This is a little delayed, but given that we’re wrapping up 2020, it’s right on time, I guess. Over the past months, I’ve gotten into several discussions on ‘content.’ And more often than not, I get this confused gaze depending on which side of the coin I’m talking to. If I’m talking to industry colleagues in music or film, it’s ahhh — you’re talking about music or film. If I’m talking to generalist venture colleagues, it’s ahhh — you’re talking about social media, blogs, and content marketing. And when I speak to civilian colleagues, it’s ohhh — you’re talking about TikTok or Instagram content.
They’re all right in context — though the content is so much more. And before I dig a bit deeper into the content wars (aka streaming wars) series, I thought it would be best to quickly define the extent of what content is first.
In publishing, art, and communication, content is the information and experiences that are directed toward an end-user or audience. Content is “something that is to be expressed through some medium, as speech, writing or any of various arts” — Wikipedia
It all seems pretty obvious, but it’s extensive when it comes to realizing what content is.
I pulled the following chart from Triumph Entertainment’s investor deck:
This is far from a complete list, but in essence, content is all around us, and depending on the medium, can be monetized or leveraged for optimal viewing numbers. And on top of the content, there are other touchpoints that can be translated into layered content. Here’s an example:
If we take 1 single NBA game of, let’s say, LA Lakers vs. GS Warriors. That’s one form of content, right? Yes and no. In addition to just the game itself, there are layers of content and content creation happening from that single event:
Tickets to watch the game (in person)
o The game itself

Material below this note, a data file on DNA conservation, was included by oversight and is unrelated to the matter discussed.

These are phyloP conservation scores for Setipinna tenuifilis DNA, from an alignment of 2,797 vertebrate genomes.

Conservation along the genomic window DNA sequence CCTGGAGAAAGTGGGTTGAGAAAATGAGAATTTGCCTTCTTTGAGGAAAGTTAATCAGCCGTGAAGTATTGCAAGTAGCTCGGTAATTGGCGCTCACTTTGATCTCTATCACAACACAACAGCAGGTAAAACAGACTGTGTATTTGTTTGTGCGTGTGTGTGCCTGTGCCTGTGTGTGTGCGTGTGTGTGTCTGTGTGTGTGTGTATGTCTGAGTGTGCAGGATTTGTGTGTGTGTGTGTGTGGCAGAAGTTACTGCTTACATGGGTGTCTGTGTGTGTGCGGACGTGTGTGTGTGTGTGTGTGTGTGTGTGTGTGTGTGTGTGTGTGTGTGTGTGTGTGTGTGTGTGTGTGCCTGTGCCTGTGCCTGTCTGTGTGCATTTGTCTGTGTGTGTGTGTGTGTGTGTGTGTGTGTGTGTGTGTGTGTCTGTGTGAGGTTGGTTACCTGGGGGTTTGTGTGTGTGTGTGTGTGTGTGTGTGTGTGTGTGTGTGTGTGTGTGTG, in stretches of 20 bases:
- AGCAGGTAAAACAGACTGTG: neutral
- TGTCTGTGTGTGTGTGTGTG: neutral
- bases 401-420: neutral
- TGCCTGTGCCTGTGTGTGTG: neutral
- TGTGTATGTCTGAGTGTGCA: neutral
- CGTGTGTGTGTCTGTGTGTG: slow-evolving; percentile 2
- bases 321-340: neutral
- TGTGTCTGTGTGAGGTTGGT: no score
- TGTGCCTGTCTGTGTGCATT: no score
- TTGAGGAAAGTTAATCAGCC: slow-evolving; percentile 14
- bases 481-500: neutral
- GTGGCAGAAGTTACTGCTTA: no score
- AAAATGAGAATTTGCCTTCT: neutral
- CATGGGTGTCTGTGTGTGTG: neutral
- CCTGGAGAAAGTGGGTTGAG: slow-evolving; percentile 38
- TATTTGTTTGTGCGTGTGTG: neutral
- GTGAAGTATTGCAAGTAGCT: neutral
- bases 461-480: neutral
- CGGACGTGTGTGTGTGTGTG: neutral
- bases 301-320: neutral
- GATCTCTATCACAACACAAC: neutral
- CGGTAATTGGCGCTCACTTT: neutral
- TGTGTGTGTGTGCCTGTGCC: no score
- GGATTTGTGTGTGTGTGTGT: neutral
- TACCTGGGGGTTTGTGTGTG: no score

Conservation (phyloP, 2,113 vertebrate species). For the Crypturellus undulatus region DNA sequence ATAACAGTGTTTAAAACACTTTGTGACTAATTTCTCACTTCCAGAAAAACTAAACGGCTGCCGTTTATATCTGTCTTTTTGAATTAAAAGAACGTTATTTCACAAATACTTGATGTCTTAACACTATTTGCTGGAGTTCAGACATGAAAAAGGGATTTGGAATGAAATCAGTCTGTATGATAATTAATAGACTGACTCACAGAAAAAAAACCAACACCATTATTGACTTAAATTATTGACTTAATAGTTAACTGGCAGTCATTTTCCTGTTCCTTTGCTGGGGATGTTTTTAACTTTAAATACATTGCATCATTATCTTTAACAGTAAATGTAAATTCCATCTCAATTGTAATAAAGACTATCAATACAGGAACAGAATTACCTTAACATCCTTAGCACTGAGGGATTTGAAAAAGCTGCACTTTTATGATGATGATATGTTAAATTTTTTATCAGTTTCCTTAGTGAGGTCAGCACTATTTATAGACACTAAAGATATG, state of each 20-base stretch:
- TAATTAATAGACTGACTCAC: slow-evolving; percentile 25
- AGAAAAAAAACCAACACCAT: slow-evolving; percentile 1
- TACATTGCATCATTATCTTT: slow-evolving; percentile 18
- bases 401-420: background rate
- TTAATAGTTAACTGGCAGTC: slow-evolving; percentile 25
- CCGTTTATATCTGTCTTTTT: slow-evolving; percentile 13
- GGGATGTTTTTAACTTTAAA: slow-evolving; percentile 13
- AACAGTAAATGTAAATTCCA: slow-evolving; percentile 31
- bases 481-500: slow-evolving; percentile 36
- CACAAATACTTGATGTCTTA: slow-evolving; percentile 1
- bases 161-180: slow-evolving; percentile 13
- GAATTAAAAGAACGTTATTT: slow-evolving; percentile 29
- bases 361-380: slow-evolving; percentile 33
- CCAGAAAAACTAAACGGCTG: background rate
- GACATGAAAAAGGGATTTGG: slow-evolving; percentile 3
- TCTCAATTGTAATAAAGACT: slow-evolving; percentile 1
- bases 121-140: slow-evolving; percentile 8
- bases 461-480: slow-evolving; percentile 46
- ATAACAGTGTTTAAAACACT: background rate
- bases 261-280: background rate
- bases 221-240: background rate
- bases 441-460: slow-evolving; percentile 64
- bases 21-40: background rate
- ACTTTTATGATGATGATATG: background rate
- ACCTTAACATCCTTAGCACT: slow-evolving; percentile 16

o Social media coverage from fans
o Advertising content in the arena
o Live & Delayed telecast
o Replays and Highlights
o Advertising and commercials during the game
o Advertising in the arena on screen
o Live & delayed streaming
o Targeted advertising and commercials
o Replays and highlights
Live sports radio
o Live local sportscast radio
o Targeted advertising
o Online coverage & blogs after the game
o Targeted advertising
From a single event, regardless of medium, multiple forms of content can be created and utilized. I may have oversimplified it above and missed on a few touchpoints, but hopefully, it gets my point across — that content can be anything as long as there is someone to experience it.
And in the case of the Content Wars or more popularly known as the Streaming Wars, content is of utmost importance. But for streamers — is it the size of their content library that matters most? Or is it the quality or the content creators involved? Or is it the number of hours their subscribers spend on their platforms?
So let’s continue…
My next post will get into the value of series based content vs. feature films. What do streamers value more, and what metrics do they use to measure their own internal success.